“No. 7369 is double-breasted all the way down, and trimmed with saw-tooth edging, of embroidered organdy here. Any sheer crisp cotton would be nice.” Rickrack used so that only half of it showed was a popular trim in the mid-thirties.

Vogue 7403, 7369, and 7386. LHJ, July 1936.

Vogue 7400 was recommended for those who don’t feel comfortable in sheer chiffon or organdy. This evening gown can be made from cotton or linen. LHJ, July 1936.

“At least one girl in every crowd feels foolish in floating chiffon, or even organdy. For her, a tailored frock like No. 7400, in bird’s-eye pique or printed linen. You can see it’s an ‘Easy-to-Make.’ “

I appreciate the idea that not every woman wants to look soft and delicate.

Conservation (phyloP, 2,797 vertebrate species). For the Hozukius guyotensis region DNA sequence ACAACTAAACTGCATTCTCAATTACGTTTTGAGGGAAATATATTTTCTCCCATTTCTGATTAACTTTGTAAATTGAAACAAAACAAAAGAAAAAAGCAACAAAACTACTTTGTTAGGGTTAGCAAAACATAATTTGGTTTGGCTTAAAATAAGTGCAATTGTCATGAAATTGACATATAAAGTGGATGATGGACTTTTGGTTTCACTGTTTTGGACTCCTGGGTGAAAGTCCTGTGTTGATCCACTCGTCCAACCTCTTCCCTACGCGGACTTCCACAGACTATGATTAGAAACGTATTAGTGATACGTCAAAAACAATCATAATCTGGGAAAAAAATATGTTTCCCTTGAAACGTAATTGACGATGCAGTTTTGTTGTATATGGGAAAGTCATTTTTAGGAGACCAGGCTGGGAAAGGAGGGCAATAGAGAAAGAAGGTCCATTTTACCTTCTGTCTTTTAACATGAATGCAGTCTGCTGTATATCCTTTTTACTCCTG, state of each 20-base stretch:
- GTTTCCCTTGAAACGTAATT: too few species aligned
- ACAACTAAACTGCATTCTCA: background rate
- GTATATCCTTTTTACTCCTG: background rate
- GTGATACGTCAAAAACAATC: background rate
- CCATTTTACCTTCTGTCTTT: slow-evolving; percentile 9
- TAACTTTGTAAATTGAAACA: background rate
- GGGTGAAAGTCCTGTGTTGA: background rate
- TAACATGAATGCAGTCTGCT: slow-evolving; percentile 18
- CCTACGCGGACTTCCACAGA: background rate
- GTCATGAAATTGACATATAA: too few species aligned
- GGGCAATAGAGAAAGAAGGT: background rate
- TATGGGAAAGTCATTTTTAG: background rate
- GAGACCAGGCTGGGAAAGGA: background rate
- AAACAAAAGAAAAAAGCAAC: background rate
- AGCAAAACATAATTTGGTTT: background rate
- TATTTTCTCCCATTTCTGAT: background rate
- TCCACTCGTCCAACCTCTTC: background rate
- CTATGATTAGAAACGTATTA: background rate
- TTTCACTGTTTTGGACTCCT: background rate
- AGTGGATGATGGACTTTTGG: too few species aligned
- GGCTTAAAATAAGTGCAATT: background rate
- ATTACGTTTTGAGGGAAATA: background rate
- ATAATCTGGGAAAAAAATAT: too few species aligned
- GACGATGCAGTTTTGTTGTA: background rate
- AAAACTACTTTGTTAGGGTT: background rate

In the same issue, photographer Edward Steichen was assigned a group of apparently store bought dresses (not credited) on models grouped around a piano. The two-page layout shows the fashion for very large scale prints. In 1936, women’s magazines like Delineator and Ladies’ Home Journal were still experimenting with photographs instead of fashion drawings, so this full-color spread was an expensive experiment.

Evening dresses photographed for Ladies’ Home Journal by Edward Steichen. July 1936, page 18. Like Vogue 7385, the one on the left has a matching jacket. The one on the right seems inspired by the early 1800’s — or a nightgown.

Large scale feathers were a popular fabric print, perhaps the influence of Elsa Schiaparelli. The cream colored dress has a sheer top layer. LHJ, July 1936, p. 18.